Infamous footage of Paul Samuelson, posted by Mike Norman, explaining why we can’t be trusted with the truth. Just believe the scary bedtime story about the big bad Budget Deficit and stay asleep now. There’s a good child.
It is well known that for Keynes the demand for investment goods, as for labor services, is a derived demand. The demand for investment goods ultimately depends on the extent to which they are needed to produce items of consumption. Certainly, one investment good may be required in the production of a second investment good which, in turn, is needed to produce the first investment good. Iron gets sold to steelmakers who sell some steel to iron makers in a circle that never makes direct contact with the production of consumption goods. But this occurs because such maintenance of iron and steel works enables, indirectly, the supply of investment goods for the production of items of consumption.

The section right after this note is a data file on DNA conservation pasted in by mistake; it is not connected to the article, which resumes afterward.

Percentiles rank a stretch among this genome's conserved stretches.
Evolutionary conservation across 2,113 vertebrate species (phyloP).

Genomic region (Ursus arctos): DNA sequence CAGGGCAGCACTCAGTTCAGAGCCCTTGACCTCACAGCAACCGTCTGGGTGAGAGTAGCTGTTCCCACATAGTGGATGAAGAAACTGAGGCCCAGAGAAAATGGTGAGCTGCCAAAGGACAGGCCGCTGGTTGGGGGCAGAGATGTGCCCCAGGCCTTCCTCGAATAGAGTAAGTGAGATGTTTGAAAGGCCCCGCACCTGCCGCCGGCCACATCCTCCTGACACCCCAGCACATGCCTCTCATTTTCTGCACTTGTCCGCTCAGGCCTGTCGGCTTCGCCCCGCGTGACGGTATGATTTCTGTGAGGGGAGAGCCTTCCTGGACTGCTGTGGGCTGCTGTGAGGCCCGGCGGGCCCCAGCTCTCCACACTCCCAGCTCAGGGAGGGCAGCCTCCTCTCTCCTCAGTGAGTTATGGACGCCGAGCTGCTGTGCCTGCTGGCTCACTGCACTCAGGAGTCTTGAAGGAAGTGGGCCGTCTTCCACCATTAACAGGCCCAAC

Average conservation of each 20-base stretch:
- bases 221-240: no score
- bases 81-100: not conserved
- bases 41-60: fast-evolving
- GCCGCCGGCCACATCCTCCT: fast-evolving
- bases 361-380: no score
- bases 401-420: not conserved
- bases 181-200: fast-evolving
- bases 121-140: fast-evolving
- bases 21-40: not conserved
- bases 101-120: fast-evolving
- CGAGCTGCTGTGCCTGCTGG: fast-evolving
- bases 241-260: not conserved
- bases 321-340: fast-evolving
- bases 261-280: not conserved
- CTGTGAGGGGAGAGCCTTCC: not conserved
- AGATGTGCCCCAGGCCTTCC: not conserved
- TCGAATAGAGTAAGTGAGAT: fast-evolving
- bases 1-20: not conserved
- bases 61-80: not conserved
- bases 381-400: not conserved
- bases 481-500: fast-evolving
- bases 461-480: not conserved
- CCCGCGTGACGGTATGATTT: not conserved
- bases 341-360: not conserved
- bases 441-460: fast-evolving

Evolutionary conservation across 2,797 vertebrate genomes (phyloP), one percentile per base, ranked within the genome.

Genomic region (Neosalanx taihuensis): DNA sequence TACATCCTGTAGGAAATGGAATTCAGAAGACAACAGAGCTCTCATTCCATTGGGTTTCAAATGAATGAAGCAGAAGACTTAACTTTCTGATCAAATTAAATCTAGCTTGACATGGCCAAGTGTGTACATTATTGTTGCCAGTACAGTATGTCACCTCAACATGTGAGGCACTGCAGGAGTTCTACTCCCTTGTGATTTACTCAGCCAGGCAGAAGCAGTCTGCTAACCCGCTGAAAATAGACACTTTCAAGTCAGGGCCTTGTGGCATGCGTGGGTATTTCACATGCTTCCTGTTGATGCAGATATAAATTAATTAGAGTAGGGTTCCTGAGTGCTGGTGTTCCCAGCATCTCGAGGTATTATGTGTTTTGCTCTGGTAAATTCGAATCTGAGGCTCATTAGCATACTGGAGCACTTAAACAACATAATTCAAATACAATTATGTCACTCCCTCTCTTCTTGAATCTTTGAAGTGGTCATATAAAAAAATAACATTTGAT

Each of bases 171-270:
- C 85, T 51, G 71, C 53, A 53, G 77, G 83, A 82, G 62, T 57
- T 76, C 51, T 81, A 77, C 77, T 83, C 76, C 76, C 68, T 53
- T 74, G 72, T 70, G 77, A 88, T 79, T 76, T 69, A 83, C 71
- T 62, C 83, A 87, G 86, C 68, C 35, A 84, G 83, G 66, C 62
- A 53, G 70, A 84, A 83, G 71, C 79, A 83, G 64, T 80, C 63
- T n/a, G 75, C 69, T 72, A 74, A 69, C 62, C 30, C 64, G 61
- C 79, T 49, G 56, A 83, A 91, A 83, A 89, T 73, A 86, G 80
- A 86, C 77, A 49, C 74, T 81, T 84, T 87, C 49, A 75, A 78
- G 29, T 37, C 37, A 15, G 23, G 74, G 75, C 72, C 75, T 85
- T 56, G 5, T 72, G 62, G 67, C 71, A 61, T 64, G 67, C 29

In a recent talk based on a paper by Louisa Connor and Bill Mitchell, Mitchell considers the way in which the mainstream framing of the economy serves the neoliberal ideological agenda and how the framing could be altered to suit progressive viewpoints. Among the examples he gives are the terms “government spending” and “budget deficit”.
This is a follow-up to a recent post on the income-expenditure (IE) model and is at a similar introductory level. Some knowledge from the previous post is assumed, so for those unfamiliar with the model, it would be best to read that post before this one. The purpose is to explain how the model can be represented graphically in a two-panel diagram. The top panel shows equilibrium and disequilibrium adjustments in terms of income and planned expenditure. The bottom panel shows them in terms of planned leakages and injections.